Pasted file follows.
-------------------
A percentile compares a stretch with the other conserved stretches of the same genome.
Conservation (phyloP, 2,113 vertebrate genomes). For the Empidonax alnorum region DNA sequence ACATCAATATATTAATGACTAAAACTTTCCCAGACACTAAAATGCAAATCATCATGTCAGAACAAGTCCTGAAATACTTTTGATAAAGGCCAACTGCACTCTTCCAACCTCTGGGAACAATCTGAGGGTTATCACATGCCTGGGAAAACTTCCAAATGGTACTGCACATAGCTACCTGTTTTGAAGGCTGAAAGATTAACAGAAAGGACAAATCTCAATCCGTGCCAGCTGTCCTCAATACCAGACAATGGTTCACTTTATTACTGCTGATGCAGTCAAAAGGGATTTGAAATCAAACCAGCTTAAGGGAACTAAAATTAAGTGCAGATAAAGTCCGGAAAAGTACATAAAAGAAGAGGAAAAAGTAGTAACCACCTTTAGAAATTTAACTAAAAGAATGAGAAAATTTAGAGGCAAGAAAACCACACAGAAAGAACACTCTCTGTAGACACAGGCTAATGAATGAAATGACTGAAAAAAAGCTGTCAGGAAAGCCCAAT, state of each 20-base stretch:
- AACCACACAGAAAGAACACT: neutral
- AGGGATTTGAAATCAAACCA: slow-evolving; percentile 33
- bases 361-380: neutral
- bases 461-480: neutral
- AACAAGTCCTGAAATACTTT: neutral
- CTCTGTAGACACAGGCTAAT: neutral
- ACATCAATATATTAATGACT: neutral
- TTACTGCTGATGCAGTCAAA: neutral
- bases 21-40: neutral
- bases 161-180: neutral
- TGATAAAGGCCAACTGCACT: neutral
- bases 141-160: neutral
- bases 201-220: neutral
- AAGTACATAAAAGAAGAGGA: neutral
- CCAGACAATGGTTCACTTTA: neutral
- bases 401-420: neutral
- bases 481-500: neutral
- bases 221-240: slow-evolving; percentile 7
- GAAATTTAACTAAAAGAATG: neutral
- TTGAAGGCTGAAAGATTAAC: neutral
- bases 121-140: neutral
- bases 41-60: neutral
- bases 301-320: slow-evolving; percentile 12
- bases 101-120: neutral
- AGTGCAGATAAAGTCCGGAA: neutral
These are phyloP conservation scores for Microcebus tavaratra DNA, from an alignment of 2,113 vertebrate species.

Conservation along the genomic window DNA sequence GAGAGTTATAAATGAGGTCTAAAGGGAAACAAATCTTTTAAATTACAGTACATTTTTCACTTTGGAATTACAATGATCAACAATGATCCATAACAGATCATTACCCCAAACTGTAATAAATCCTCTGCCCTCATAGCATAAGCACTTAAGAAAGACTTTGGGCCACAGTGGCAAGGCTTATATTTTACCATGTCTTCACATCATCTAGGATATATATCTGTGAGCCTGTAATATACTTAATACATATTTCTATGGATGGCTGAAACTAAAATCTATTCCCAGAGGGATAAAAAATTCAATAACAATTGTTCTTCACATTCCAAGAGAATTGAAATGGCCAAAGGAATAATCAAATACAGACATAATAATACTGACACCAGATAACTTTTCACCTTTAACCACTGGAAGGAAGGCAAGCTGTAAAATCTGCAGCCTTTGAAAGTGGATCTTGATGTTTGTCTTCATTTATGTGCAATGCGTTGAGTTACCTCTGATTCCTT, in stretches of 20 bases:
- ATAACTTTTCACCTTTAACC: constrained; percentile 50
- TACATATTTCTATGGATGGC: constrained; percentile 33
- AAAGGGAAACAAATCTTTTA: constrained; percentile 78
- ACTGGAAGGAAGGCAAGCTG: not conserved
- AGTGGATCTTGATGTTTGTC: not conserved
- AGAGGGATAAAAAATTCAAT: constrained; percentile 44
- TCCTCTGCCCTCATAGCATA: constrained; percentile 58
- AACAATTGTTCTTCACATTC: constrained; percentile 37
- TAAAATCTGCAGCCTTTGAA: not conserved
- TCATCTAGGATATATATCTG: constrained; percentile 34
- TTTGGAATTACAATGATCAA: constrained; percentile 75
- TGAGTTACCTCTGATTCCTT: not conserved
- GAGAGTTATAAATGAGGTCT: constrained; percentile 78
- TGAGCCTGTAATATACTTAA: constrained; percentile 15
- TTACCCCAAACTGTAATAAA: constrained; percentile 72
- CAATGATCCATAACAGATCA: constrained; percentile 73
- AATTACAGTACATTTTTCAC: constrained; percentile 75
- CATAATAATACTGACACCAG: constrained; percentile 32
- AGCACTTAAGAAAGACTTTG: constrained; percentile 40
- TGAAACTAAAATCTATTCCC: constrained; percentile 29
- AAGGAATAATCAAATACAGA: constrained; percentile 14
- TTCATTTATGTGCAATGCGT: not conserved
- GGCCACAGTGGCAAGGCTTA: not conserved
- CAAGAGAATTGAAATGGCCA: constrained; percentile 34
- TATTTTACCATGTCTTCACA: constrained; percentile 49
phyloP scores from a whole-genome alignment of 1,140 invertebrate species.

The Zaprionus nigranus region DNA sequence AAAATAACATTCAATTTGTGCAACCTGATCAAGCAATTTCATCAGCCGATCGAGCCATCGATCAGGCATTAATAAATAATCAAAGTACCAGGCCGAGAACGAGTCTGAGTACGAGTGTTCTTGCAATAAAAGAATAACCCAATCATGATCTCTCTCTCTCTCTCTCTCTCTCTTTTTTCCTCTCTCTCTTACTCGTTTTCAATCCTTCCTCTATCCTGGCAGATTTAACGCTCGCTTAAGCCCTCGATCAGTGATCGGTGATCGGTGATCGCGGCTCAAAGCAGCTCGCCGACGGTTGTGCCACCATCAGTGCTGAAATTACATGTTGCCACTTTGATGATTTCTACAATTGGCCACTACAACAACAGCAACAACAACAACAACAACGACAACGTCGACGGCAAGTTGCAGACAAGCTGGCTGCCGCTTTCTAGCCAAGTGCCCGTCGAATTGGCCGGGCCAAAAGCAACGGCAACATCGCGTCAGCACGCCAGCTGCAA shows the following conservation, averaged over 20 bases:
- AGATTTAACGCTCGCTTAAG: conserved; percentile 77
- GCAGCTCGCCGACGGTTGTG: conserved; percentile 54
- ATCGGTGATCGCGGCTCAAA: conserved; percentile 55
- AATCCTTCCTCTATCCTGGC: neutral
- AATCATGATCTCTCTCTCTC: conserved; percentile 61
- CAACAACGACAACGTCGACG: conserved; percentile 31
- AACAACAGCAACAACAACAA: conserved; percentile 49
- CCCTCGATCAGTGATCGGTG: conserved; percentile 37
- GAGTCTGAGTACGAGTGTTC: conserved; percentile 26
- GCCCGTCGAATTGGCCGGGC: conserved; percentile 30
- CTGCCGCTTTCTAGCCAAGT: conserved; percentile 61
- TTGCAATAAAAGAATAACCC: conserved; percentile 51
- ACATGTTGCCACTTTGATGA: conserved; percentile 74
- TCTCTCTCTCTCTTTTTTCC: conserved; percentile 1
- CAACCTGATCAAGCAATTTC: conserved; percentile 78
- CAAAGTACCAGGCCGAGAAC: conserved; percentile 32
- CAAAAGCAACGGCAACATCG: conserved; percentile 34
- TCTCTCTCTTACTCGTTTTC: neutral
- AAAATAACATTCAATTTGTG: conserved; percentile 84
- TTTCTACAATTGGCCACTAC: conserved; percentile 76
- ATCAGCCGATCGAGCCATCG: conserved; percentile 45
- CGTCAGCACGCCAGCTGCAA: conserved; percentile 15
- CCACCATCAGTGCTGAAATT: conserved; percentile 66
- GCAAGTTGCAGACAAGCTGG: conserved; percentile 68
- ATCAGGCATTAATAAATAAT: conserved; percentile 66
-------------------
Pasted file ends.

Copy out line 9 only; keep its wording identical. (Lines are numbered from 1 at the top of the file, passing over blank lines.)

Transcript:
- ACATCAATATATTAATGACT: neutral